Beijing Day Trips
The Great Wall of China © Marianna
Great Wall of China
The Great Wall of China, a UNESCO World Heritage Site, is a perennial favourite among tourists, and with good reason. The magnificent Great Wall, stretching 4,000 miles (6,350km), was built in stages from the 7th century BC onwards, snaking its way across the mountains and valleys of five provinces in northern China as a mammoth defence bulwark against the neighbouring Manchurian and Mongolian peoples.
Several sections of the wall, which has become the most prominent symbol of Chinese civilisation, can be viewed in the greater Beijing area. In Yanqing county, in northwest Beijing, is the 600-year-old Badaling Fortification, representative of the Ming dynasty sections of the Great Wall. Other sections can be seen at Jinshanling, Mutianyu, and Simatai. The more popular sections can be very crowded, but generally if travellers walk a little way they can escape the worst of it. There are some wonderful stretches of the wall to hike, such as the roughly six-mile (10km) section between Jinshaling and Simatai, but visitors should be careful about setting off alone as parts of the wall are unstable and unsafe. It is best for visitors to take their own water and snacks and to pack very warm clothes if planning to go in winter, because temperatures at the wall can be freezing. There are countless vendors, but their goods are usually very expensive and of questionable quality. It is illegal to remove stone from the wall and Chinese authorities are clamping down on the practice.
Website: www.mutianyugreatwall.net ; Transport: To Mutianyu: Travellers can take the 916 bus from Dongzhimen station (in downtown Beijing) to Huairou, where they can take a minibus taxi to the wall.; Opening time: April to October 7am - 6pm; November to March 7.30am - 5.30pm; Admission: CNY 45 (adults); CNY 25 (children)
Zhoukoudian Cave © Mutt
About 25 miles (40km) south of Beijing, in the Fangshan District, is the Zhoukoudian Cave, the source of the largest collection of Homo erectus fossils from any single site in the world. The fossils recovered from the cave represent about 40 individuals, most famous of which is a cranium element commonly known as the 'Peking Man', the world's earliest fire-using primitive man who lived between 200,000 and 700,000 years ago. German anatomist Franz Weidenreich studied the Peking Man remains in the 1930s and recognised 12 anatomical features that he believed Peking Man shared with modern man, a milestone in the study of palaeoanthropology.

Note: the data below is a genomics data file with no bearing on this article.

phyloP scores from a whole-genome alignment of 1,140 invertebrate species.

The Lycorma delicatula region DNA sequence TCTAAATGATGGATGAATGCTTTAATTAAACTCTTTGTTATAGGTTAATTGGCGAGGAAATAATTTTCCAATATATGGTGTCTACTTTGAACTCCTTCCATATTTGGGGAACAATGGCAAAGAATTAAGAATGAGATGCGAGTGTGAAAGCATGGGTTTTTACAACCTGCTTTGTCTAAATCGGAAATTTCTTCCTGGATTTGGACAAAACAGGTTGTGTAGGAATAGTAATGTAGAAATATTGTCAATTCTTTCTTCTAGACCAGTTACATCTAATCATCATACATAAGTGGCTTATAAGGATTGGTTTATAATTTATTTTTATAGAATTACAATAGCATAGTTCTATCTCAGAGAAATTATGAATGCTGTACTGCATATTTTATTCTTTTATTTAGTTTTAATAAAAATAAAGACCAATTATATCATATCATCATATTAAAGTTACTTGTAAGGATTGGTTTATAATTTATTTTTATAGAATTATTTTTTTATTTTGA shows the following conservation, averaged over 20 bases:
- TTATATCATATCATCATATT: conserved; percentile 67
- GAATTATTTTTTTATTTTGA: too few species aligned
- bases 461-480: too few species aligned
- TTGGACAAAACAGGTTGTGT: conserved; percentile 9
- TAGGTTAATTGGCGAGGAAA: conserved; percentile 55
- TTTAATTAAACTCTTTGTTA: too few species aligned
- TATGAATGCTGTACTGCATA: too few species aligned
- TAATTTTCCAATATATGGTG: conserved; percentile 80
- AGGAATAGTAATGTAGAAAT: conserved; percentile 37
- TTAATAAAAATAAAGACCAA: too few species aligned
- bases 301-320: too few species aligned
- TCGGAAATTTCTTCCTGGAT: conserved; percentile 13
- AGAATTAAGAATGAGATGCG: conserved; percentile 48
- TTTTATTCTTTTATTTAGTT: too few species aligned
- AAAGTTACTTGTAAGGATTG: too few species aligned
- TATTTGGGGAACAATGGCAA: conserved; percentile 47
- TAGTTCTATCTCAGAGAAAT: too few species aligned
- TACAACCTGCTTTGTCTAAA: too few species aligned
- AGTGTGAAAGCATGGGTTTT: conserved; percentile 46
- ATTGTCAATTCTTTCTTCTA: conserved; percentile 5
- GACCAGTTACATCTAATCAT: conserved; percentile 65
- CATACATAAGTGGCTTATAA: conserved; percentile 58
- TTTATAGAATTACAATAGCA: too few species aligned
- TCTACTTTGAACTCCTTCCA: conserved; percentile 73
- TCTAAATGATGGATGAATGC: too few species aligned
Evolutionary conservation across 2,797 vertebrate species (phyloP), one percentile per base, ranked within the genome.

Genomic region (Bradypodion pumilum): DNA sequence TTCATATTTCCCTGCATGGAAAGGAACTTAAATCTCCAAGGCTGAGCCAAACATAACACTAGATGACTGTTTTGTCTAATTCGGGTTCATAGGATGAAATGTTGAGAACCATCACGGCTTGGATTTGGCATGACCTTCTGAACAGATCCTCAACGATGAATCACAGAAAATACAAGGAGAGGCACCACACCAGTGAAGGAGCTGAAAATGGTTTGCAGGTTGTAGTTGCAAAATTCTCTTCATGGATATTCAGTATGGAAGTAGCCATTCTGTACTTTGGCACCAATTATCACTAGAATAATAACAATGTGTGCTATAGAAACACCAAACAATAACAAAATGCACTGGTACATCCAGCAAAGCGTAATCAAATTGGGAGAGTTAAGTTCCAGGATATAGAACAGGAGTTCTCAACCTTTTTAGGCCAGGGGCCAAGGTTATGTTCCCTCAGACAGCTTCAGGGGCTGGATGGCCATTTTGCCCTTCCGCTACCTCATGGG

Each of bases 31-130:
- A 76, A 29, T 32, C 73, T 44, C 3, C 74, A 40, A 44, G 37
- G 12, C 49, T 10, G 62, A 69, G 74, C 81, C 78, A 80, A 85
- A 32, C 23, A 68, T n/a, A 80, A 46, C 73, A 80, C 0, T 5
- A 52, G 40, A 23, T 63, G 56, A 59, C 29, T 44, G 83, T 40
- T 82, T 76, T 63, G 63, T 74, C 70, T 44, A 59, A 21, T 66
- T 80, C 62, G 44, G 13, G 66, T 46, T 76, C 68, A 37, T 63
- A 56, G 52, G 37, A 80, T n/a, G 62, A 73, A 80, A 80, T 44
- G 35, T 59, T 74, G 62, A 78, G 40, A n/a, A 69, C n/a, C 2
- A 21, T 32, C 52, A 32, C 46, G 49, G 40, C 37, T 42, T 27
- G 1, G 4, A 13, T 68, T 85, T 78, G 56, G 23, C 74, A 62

Visitors to the Zhoukoudian site on Dragon Bone Hill can view a comprehensive seven-room exhibition of fossils and artefacts depicting human evolution and the lifestyle of primitive man. The exhibits showcase fossils from all over China, allowing visitors to compare the different lifestyles of the primitive communities that have been discovered. They can also explore the cave where the Peking Man cranium and other Homo erectus remains were found. The area surrounding the caves has several animal sculptures and pleasant shady areas in which to relax. Travellers who go early might even have the site to themselves.
Address: Zhoukoudian, Fangshan; Website: www.zkd.cn; Telephone: 010 6930 1272; Transport: Bus 917 from Tianqiao station to Zhoukou Cun Lukou, before taking Fangshan Bus 38 to Yuan Ren Yi Zhi (Zhoukoudian Cave); Opening time: April to October 8.30am - 4.30pm; November to March 8.30am - 4pm.; Admission: CNY 30 (adults), concessions available
Ming Dynasty Tomb © xiquinhosilva
Tombs of the Ming DynastyBuilt by the emperors of the Ming Dynasty of China, the majority of surviving Ming tombs are clustered near Beijing and easily reached on short excursions out of the capital. Thirteen emperors' mausoleums, dating from between 1368 and 1644 and collectively UNESCO-listed, can be seen in the Ming Tombs Scenic Area at the foot of Tianshou Mountain. Currently only three of the tombs are open to the public (Chanling, Dingling and Zhaoling) but this is more than sufficient as all the tombs are similar in design and the three that can be explored are arguably the most interesting. The Changling Tomb is the largest, oldest and best preserved, looming majestically at the end of the Sacred Way. The Dingling Tomb is the only one which has been properly excavated but tragically many of the artefacts and the remains of the emperor and empresses entombed in the mausoleum were destroyed during the Cultural Revolution. Even so, the excavated Underground Palace in Dingling is fascinating and some magnificent artefacts can still be viewed. Many operators in Beijing offer tours to the Ming Tombs, often combined with trips to the Great Wall and other nearby attractions. Visitors travelling independently will need to pay entry to each tomb separately.
Opening time: April to October 8am - 5.30pm; November to March 8.30am - 5pm.; Admission: April to October: Dingling CNY 65; Changling CNY 50; Zhaoling and Sacred Way CNY 35. November to March: Dingling CNY 45; Changling CNY 35; Zhaoling and Sacred Way CNY 25.
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